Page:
This Methane-Eating Bacterium Can Convert Greenhouse Gases To Fuel


North-western University researchers established a project to investigate the systems that allow methanotrophic bacteria to utilize 30 million metric tonnes of methane every year, as well as their inherent capacity to transform the enhanced greenhouse gas into useable fuel. Their objective is to leverage this knowledge to create mortal biological catalysts that transform greenhouse gasses into methanol. Methane is a significant by-product of coal mining and energy production and is 25 times more powerful as a greenhouse gas than carbon dioxide. Coal mines currently generate 52.3 million metric tonnes of methane annually, whereas oil resources generate 39 million tonnes. Each year, mining activities for all minerals emit an estimated 4.32 billion tonnes of CO2 into the atmosphere.

Scientists investigating the enigmatic world of methane-eating microbes may have moved us one step closer to turning damaging greenhouse gas into fuel. Methane is a potent greenhouse gas, but particular bacteria can convert it into methanol, which may be used to power cars or create energy. Every year, the bacteria eat 30 million metric tonnes of methane.

The researchers discussed in a study published in the journal Science that they are adopting a first move toward fixing this problem by concentrating on the enzyme particulates methane monooxygenase (pMMO), which the microbes utilize to catalyze the process. The molecule, though, is an extremely demanding enzyme to analyze since it is lodged in the bacteria’s cellular membranes. When studying these methanotrophic microorganisms, researchers usually utilize a severe technique in which the proteins are pulled out of the cellular membrane using a chemical mixture. While this approach efficiently separates the enzyme, it also destroys all enzymatic activity and restricts the amount of data researchers may collect.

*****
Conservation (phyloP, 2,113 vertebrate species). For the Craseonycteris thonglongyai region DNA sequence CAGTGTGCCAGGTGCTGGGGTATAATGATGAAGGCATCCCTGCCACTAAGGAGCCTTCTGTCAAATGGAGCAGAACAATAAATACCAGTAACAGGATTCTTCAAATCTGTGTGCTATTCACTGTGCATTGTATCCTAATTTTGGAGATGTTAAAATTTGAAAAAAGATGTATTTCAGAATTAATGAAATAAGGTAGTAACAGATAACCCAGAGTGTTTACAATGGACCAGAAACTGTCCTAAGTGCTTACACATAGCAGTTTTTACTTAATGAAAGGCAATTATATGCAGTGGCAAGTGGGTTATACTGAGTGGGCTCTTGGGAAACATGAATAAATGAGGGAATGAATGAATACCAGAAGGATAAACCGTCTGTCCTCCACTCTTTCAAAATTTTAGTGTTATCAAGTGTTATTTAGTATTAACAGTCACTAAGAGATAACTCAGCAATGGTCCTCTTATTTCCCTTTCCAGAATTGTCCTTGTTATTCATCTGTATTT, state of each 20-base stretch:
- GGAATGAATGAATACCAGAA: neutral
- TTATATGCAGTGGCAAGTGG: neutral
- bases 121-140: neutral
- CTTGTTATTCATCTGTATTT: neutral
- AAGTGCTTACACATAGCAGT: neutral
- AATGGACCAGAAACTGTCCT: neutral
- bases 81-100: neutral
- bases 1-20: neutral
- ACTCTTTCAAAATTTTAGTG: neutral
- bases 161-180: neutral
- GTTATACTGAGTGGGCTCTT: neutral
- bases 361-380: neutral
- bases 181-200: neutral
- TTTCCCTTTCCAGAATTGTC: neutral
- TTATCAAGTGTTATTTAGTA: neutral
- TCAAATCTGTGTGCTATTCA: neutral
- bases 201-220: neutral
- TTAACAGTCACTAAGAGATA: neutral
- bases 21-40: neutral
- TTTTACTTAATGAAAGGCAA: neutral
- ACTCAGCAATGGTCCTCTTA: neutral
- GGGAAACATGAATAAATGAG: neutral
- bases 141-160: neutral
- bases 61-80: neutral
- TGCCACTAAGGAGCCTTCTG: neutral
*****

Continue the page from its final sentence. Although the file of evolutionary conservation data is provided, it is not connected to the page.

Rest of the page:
Methane-eating bacteria convert greenhouse ga | EurekAlert!

Cryo-electron microscopy (cryo-EM) was applied in this research, which is a technology well-suited to protein complexes since the lipid cell wall microenvironment is preserved across the study. For the first time, the team has been able to see the arrangement of atoms of the enzyme complex in high resolution. “We could examine the composition in molecular depth due to the obvious renaissance’ in cryo-EM,” Rosenzweig remarked. “What we discovered dramatically altered our perspective on the protein surface of this enzyme.”

Methane-eating bacteria help convert greenhouse gas to fuel | E&T Magazine

Methanotrophic bacteria, often called “methanotrophs,” not only remove dangerous greenhouse gas from the environment by transforming methane to methanol but also provide a renewable and fully prepared fuel for generators and cars.


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